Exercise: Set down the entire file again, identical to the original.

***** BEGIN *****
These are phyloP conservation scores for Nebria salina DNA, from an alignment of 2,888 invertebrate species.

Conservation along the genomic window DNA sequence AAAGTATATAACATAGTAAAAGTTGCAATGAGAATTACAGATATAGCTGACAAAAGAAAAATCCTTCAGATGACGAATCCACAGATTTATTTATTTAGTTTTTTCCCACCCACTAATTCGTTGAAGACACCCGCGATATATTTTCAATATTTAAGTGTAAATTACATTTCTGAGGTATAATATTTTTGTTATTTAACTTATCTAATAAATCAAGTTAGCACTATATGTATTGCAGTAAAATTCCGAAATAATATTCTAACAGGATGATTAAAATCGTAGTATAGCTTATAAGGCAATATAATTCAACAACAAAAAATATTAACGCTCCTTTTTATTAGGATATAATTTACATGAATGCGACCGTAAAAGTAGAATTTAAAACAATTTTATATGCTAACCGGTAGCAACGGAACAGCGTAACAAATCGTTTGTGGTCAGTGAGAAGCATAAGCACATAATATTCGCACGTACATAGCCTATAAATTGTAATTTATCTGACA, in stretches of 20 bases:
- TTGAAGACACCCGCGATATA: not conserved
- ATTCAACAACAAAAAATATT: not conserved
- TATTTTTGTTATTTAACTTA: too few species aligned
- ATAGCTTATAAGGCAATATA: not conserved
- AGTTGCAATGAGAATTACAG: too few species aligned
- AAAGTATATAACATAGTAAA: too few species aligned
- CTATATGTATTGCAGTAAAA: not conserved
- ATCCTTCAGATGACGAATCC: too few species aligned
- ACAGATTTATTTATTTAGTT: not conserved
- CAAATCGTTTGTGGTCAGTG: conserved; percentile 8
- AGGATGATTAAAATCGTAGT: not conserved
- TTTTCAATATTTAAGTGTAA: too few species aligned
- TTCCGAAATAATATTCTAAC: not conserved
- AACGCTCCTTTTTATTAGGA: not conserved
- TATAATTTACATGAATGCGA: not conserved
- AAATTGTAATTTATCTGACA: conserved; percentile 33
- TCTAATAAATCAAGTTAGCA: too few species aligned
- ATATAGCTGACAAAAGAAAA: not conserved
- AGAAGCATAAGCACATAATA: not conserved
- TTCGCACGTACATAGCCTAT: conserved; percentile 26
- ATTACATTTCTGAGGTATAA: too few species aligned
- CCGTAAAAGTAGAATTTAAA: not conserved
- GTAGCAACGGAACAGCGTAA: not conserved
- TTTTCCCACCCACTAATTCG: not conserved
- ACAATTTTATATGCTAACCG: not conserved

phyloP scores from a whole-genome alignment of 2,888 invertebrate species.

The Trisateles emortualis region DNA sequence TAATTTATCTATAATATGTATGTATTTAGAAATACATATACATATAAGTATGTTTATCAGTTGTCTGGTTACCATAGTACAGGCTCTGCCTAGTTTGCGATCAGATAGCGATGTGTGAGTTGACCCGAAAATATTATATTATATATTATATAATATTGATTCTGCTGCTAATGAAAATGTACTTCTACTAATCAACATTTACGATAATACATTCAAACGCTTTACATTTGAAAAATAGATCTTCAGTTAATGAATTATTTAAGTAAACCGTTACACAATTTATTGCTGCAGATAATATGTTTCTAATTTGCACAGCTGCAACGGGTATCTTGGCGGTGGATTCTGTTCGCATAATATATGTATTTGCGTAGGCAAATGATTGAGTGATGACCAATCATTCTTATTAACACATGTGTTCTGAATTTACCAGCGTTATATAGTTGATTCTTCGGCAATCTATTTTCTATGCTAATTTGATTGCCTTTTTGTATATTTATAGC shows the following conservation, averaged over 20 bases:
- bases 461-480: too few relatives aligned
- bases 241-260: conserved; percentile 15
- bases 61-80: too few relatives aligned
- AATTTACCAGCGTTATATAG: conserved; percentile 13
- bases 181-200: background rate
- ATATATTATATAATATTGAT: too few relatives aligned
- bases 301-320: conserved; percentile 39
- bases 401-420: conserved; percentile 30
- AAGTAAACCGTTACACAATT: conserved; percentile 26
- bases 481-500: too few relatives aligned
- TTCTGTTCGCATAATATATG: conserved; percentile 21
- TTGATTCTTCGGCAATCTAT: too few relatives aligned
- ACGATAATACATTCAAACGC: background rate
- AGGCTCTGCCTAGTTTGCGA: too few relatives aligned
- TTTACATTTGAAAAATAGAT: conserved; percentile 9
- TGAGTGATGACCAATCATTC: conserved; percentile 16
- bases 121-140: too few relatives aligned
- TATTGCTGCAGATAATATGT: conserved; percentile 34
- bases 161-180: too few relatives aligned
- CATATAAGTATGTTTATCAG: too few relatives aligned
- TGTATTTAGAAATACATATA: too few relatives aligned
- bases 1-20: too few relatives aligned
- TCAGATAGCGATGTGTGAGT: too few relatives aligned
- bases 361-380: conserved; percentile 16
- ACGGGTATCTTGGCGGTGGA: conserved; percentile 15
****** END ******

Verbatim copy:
These are phyloP conservation scores for Nebria salina DNA, from an alignment of 2,888 invertebrate species.

Conservation along the genomic window DNA sequence AAAGTATATAACATAGTAAAAGTTGCAATGAGAATTACAGATATAGCTGACAAAAGAAAAATCCTTCAGATGACGAATCCACAGATTTATTTATTTAGTTTTTTCCCACCCACTAATTCGTTGAAGACACCCGCGATATATTTTCAATATTTAAGTGTAAATTACATTTCTGAGGTATAATATTTTTGTTATTTAACTTATCTAATAAATCAAGTTAGCACTATATGTATTGCAGTAAAATTCCGAAATAATATTCTAACAGGATGATTAAAATCGTAGTATAGCTTATAAGGCAATATAATTCAACAACAAAAAATATTAACGCTCCTTTTTATTAGGATATAATTTACATGAATGCGACCGTAAAAGTAGAATTTAAAACAATTTTATATGCTAACCGGTAGCAACGGAACAGCGTAACAAATCGTTTGTGGTCAGTGAGAAGCATAAGCACATAATATTCGCACGTACATAGCCTATAAATTGTAATTTATCTGACA, in stretches of 20 bases:
- TTGAAGACACCCGCGATATA: not conserved
- ATTCAACAACAAAAAATATT: not conserved
- TATTTTTGTTATTTAACTTA: too few species aligned
- ATAGCTTATAAGGCAATATA: not conserved
- AGTTGCAATGAGAATTACAG: too few species aligned
- AAAGTATATAACATAGTAAA: too few species aligned
- CTATATGTATTGCAGTAAAA: not conserved
- ATCCTTCAGATGACGAATCC: too few species aligned
- ACAGATTTATTTATTTAGTT: not conserved
- CAAATCGTTTGTGGTCAGTG: conserved; percentile 8
- AGGATGATTAAAATCGTAGT: not conserved
- TTTTCAATATTTAAGTGTAA: too few species aligned
- TTCCGAAATAATATTCTAAC: not conserved
- AACGCTCCTTTTTATTAGGA: not conserved
- TATAATTTACATGAATGCGA: not conserved
- AAATTGTAATTTATCTGACA: conserved; percentile 33
- TCTAATAAATCAAGTTAGCA: too few species aligned
- ATATAGCTGACAAAAGAAAA: not conserved
- AGAAGCATAAGCACATAATA: not conserved
- TTCGCACGTACATAGCCTAT: conserved; percentile 26
- ATTACATTTCTGAGGTATAA: too few species aligned
- CCGTAAAAGTAGAATTTAAA: not conserved
- GTAGCAACGGAACAGCGTAA: not conserved
- TTTTCCCACCCACTAATTCG: not conserved
- ACAATTTTATATGCTAACCG: not conserved

phyloP scores from a whole-genome alignment of 2,888 invertebrate species.

The Trisateles emortualis region DNA sequence TAATTTATCTATAATATGTATGTATTTAGAAATACATATACATATAAGTATGTTTATCAGTTGTCTGGTTACCATAGTACAGGCTCTGCCTAGTTTGCGATCAGATAGCGATGTGTGAGTTGACCCGAAAATATTATATTATATATTATATAATATTGATTCTGCTGCTAATGAAAATGTACTTCTACTAATCAACATTTACGATAATACATTCAAACGCTTTACATTTGAAAAATAGATCTTCAGTTAATGAATTATTTAAGTAAACCGTTACACAATTTATTGCTGCAGATAATATGTTTCTAATTTGCACAGCTGCAACGGGTATCTTGGCGGTGGATTCTGTTCGCATAATATATGTATTTGCGTAGGCAAATGATTGAGTGATGACCAATCATTCTTATTAACACATGTGTTCTGAATTTACCAGCGTTATATAGTTGATTCTTCGGCAATCTATTTTCTATGCTAATTTGATTGCCTTTTTGTATATTTATAGC shows the following conservation, averaged over 20 bases:
- bases 461-480: too few relatives aligned
- bases 241-260: conserved; percentile 15
- bases 61-80: too few relatives aligned
- AATTTACCAGCGTTATATAG: conserved; percentile 13
- bases 181-200: background rate
- ATATATTATATAATATTGAT: too few relatives aligned
- bases 301-320: conserved; percentile 39
- bases 401-420: conserved; percentile 30
- AAGTAAACCGTTACACAATT: conserved; percentile 26
- bases 481-500: too few relatives aligned
- TTCTGTTCGCATAATATATG: conserved; percentile 21
- TTGATTCTTCGGCAATCTAT: too few relatives aligned
- ACGATAATACATTCAAACGC: background rate
- AGGCTCTGCCTAGTTTGCGA: too few relatives aligned
- TTTACATTTGAAAAATAGAT: conserved; percentile 9
- TGAGTGATGACCAATCATTC: conserved; percentile 16
- bases 121-140: too few relatives aligned
- TATTGCTGCAGATAATATGT: conserved; percentile 34
- bases 161-180: too few relatives aligned
- CATATAAGTATGTTTATCAG: too few relatives aligned
- TGTATTTAGAAATACATATA: too few relatives aligned
- bases 1-20: too few relatives aligned
- TCAGATAGCGATGTGTGAGT: too few relatives aligned
- bases 361-380: conserved; percentile 16
- ACGGGTATCTTGGCGGTGGA: conserved; percentile 15